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Director Christopher Nolan’s first action film based on a real life event is massive and impressive. During World War II, 400,000 British and Allied soldiers were pushed by the Nazis to the corner of France at Dunkirk; trapped on the beach with no way out. What was a defeat in May, 1940, actually turned into a moral victory. Nolan feels there was a gap in telling this story and he wanted to put his stamp on it. War movie buffs are going to love this full-on spectacle.
Gross, gorgeous and giggle worthy describe this slick trip flick which is a raunch fest. Think The Hangover with a cast of African-American beauties who bonded in college. They go on a no holes barred (literally) reunion in NOLA. That’s New Orleans, the city known for debauchery. There is overindulgence on every level including drinks, drugs, cat fights, dance battles, male and female nudity, and language that would make your Mother very upset. But the audience at our screening was howling. There are so many shockingly funny moments.
This is not a film for everyone. Just be willing to be patient watching a thought-provoking, slow-moving film that is intense, but not scary. It’s about life, love and grief plus the history of your existence told from the point of view of a ghost! And it is strangely haunting.
We saw this film twice and glad we did. Plus we were able to talk with Writer/Director David Lowery (Pete’s Dragon) at the Q & A after the second screening. He explained a few of the most memorable scenes, and his main character, who is draped in a simple sheet. Lowery also noted that A24, the distributor handling this film, opened of A Ghost Store in New York City to publicize the film. What does this store sell? That’s right, bedsheets!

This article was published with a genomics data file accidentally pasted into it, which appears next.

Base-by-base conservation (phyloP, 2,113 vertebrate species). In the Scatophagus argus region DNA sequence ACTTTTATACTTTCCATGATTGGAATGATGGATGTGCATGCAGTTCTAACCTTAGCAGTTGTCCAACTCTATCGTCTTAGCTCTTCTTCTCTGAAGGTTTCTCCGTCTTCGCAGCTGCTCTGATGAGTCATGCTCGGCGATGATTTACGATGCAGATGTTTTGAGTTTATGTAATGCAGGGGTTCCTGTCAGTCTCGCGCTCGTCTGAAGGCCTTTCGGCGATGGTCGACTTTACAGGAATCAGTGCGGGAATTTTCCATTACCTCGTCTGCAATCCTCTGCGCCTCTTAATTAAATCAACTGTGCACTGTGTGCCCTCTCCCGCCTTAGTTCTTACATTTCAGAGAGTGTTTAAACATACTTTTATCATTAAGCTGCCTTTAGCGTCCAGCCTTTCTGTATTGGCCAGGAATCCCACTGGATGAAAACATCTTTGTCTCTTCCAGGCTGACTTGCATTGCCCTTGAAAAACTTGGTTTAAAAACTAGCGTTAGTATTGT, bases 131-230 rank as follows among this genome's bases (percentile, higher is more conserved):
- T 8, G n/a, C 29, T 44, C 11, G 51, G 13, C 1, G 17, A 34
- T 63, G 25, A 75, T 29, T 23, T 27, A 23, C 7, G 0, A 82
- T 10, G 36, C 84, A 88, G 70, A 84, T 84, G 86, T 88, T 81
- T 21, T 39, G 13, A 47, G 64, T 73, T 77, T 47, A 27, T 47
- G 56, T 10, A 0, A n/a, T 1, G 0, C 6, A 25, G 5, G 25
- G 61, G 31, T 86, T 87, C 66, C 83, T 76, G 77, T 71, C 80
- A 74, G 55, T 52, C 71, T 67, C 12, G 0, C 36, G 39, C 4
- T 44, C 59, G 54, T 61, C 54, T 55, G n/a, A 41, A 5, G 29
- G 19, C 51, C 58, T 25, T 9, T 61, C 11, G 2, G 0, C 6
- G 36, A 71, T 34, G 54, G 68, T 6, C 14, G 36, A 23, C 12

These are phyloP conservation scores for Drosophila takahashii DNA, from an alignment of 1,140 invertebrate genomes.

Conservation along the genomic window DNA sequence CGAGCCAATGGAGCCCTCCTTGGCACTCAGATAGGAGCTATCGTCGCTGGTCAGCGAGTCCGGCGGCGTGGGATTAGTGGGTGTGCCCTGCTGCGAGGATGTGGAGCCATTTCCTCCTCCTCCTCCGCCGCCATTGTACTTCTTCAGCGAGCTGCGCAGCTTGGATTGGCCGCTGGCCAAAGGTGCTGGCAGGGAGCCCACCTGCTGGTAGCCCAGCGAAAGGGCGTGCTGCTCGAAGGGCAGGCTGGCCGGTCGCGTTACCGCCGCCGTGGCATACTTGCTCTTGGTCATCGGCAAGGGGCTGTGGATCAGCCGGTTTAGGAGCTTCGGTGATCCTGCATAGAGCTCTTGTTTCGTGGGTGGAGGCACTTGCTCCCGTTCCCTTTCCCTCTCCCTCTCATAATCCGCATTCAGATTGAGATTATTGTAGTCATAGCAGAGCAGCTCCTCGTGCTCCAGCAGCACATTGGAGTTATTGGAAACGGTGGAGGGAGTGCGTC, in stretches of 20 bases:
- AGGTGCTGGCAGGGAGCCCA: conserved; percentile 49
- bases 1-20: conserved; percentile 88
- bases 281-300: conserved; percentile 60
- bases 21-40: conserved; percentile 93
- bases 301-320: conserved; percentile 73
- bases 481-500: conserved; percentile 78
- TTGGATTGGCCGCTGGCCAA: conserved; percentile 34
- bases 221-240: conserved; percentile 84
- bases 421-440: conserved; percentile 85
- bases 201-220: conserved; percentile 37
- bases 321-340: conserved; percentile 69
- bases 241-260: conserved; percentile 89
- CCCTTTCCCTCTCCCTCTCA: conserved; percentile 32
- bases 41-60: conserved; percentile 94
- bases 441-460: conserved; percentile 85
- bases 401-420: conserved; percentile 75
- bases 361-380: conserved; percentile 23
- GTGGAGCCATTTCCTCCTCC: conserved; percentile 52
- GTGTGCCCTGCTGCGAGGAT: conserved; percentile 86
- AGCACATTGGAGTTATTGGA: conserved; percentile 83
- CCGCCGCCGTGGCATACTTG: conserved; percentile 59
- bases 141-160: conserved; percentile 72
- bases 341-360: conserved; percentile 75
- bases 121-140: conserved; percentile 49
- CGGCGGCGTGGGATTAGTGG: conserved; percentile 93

This is a film of epic and even Biblical proportions. Andy Serkis portrays Caesar, the genetically modified, intelligent ape who is more human than the humans he and his tribe are fighting.
Serkis’ performance is stunning. Can the performance of a character created with motion caption special effects be eligible for an Academy Award? We think his is definitely worth considering. He had to act out every scene and every line and the range of emotion he conveys throughout the film draws you in. He is incredible. He says there’s no mystery to motion capture and you have to act like the character, learn choreography like a dancer and get caught up in who you are playing. With special effects enhancing the eyes, it’s made to look even more real.
Fasten your seat belt. This is one slick action film that may very well turn up on our Top 10 list for the year. It could also become a cult classic.
Writer/Director Edgar Wright (Sean of the Dead, Scott Pilgrim vs. The World, Hot Fuzz) was inspired by music he picked before he wrote the script and the all star cast. He also had his editor, Paul Machliss on the set to cut the day’s shots to the music each day. It’s an unusual production technique but it gave the Director immediate confirmation that he got just the right coordination of music, lyrics, story and action.
Is the third time a charm? This is the third time in the past 15 years the Spiderman franchise has received a re-boot and this may be the best of the lot. Spidey’s web sticks but the movie itself lags a bit in the middle. It comes back with a twist and a cool post credits scene worth waiting for.
Tom Holland is youthful, energetic and has good teen angst for the newly minted Spider Man. Cast at age 19, he is the youngest actor to be land the role. He is a gymnast and dancer who played the lead in Billy Elliott as a much younger kid. Holland plays a youthful superhero wannabe, who crawls on ceilings and does web slinging and swinging quite well. Watts does a pretty good job getting us in the middle of the action.